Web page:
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In 2009, at the age of three, Lana Turner was diagnosed with neuroblastoma. Lana’s dad, Brit, is the drummer of the popular rock band Blackberry Smoke. Thankfully, Lana got through treatment and is doing great today. But Brit and the band wanted to ensure all children with cancer have a chance to grow up and live life like Lana is doing, so they started donating money raised for fan meet-and-greet packages to childhood cancer organizations. Since then, the band has raised more than $700,000 to fight childhood cancer.

“As a band, we have always tried to lend a hand anytime we were able,” Brit said. “But it wasn’t until Lana was diagnosed that I felt it from the other side. This was the first time I felt like I was completely helpless, and I made a promise to help people going through the same thing.”

While much of the funding generated by the Lana Turner Foundation has been allocated towards pediatric cancer research, Brit and the band recently celebrated the first anniversary of partnering with CURE to provide meals to children with cancer and their families through our Open Arms Program.

“We know that a hot meal can make a big difference on a difficult day for children fighting cancer and their families,” shared Brit. “We also wanted to ensure that we provided a healthy meal for them because some people might not have that option.”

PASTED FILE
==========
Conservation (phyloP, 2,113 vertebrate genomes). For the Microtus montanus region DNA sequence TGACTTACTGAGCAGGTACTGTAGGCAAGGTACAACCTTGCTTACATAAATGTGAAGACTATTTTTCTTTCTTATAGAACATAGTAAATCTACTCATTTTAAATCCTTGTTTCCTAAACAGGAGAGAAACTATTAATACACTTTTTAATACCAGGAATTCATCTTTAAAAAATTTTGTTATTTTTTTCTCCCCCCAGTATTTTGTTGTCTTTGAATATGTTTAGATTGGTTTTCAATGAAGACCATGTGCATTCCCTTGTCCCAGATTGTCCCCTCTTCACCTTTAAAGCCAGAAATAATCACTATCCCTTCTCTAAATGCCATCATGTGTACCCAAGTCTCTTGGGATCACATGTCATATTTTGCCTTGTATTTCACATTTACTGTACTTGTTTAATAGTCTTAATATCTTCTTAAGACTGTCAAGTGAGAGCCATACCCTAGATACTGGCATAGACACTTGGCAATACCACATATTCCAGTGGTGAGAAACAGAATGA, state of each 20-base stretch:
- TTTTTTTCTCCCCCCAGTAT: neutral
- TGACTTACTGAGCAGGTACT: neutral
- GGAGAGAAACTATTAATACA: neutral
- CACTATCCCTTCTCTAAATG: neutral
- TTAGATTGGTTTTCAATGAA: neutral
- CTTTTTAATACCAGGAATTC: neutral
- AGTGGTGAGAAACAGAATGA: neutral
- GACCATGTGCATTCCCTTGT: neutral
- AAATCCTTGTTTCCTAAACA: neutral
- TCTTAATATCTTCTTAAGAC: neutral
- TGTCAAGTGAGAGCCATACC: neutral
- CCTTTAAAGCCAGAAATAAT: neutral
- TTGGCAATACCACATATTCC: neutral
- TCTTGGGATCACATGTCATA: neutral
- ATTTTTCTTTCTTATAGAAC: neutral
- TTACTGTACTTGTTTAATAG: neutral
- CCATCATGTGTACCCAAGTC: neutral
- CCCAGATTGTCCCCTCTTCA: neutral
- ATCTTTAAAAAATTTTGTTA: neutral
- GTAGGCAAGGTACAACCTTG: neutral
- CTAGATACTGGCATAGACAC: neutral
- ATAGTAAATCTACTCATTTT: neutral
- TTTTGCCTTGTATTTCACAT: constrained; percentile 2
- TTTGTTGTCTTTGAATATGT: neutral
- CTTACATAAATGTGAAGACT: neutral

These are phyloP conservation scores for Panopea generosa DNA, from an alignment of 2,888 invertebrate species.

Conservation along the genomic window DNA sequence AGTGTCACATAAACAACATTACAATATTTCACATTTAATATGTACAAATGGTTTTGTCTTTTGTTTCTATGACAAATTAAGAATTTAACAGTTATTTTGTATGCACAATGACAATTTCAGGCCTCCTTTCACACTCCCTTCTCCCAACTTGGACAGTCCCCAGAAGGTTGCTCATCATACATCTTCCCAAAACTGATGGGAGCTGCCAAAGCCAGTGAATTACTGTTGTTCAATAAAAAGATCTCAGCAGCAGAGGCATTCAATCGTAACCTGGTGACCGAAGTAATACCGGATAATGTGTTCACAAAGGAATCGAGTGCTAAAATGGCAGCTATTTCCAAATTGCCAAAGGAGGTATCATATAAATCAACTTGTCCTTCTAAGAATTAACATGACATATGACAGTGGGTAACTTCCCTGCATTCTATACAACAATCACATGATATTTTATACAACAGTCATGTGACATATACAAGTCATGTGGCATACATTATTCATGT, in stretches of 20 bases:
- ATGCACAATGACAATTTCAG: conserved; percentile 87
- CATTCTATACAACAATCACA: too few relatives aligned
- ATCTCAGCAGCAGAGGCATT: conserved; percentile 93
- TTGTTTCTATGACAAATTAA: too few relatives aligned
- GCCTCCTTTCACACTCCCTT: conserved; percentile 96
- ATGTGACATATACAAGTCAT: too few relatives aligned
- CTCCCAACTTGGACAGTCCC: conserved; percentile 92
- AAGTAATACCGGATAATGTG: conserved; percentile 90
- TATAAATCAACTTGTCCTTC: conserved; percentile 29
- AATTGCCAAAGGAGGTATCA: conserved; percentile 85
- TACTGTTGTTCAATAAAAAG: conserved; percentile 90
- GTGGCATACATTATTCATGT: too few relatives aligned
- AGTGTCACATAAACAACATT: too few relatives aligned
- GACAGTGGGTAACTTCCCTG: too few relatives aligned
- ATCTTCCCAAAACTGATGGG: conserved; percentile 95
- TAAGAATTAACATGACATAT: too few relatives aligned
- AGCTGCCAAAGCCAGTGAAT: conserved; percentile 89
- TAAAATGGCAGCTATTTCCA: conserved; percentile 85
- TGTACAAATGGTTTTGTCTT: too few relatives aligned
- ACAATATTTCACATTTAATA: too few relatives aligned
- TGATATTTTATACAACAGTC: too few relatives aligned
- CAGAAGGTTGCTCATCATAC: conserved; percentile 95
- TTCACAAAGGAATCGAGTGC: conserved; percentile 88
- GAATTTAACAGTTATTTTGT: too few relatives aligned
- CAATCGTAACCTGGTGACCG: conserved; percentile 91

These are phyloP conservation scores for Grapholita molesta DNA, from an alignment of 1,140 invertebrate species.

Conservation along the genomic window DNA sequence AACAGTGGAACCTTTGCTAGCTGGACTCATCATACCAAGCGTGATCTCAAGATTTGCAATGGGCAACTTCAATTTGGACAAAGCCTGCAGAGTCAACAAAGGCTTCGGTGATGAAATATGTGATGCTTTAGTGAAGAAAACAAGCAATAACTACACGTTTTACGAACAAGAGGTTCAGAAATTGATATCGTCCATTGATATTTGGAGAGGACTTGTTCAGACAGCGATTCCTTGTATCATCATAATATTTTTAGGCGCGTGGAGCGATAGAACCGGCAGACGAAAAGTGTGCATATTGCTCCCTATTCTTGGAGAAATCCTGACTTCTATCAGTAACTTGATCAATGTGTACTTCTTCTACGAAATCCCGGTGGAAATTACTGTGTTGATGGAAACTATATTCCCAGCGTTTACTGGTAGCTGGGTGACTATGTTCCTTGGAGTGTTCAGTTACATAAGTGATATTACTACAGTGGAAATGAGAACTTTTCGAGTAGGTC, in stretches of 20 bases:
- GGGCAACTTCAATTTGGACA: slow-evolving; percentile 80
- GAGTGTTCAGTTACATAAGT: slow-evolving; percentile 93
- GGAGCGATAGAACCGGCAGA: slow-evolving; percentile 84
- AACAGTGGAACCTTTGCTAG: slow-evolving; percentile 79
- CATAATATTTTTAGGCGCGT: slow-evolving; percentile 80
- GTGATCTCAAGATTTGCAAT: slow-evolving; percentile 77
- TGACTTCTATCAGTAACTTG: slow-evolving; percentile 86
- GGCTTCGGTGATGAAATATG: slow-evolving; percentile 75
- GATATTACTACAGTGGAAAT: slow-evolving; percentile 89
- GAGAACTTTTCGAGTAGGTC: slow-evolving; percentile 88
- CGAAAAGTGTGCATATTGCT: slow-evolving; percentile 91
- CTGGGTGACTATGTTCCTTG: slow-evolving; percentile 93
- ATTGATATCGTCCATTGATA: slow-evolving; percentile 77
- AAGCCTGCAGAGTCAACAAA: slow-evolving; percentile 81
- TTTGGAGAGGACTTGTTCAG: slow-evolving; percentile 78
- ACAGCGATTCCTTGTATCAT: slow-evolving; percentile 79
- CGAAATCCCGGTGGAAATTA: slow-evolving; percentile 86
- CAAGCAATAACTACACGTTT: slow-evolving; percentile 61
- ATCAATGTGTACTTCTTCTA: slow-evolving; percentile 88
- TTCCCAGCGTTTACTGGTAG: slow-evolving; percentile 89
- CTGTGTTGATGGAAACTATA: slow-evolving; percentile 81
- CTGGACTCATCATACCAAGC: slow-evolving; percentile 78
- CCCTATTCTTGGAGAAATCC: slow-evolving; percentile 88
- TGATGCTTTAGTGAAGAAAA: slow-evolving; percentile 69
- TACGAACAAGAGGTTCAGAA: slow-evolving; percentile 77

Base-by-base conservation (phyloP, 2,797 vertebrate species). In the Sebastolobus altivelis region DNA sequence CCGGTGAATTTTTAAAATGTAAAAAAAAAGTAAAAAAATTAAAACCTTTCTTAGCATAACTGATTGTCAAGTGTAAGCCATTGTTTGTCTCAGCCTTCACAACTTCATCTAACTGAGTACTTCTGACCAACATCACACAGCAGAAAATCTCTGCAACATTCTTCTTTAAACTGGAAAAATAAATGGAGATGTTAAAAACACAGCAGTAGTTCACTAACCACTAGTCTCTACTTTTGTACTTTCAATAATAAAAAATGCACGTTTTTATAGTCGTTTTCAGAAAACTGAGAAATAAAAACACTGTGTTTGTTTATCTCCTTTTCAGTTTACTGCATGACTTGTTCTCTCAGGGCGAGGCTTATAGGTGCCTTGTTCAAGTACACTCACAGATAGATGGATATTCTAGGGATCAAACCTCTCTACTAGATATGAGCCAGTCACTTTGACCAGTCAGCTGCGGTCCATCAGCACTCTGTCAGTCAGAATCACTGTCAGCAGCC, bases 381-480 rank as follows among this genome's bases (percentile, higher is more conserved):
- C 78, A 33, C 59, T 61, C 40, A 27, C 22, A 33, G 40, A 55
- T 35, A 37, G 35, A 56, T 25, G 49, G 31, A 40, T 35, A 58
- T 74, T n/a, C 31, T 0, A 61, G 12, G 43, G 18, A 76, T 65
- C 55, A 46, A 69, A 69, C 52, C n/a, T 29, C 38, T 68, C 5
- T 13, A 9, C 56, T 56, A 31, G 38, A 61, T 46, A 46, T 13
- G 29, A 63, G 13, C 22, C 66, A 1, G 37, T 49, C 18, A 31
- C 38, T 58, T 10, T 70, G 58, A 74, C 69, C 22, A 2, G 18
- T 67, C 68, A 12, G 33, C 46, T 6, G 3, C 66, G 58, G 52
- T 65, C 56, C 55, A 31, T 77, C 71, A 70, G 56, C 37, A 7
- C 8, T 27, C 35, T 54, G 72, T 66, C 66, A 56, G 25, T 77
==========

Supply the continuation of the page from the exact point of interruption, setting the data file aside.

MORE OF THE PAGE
The band recently celebrated its 21st year of making music together. To celebrate the fact that the band was over drinking age, they worked with New Realm Brewery to create a beer for their fans. Blackberry Smoke American Lager was the award-winning creation. But the team is also collaborating to provide healthy food. New Realm is also a restaurant, and the chef creates a high-quality, organic menu for the patients and their families every month.

To get the food to the hospital, the band tapped the local VFW chapter and the Paulding County Sheriff’s Office, who deliver the meals in style.

“It makes us feel good to do specific things to help families in crisis,” said Brit.

And it means a lot to the families served and is a much bigger thing than most people would think, as one mother expressed recently.

“Thank you so much for the nice meal. In the outside world, we have access to anything and take it for granted. But it can get quite lonely, and eating the same hospital food every day is tough. There are some days when we just won’t eat because it’s so tough. But you bring a smile to families in here when you serve.”


For more information about Open Arms Meals, click below.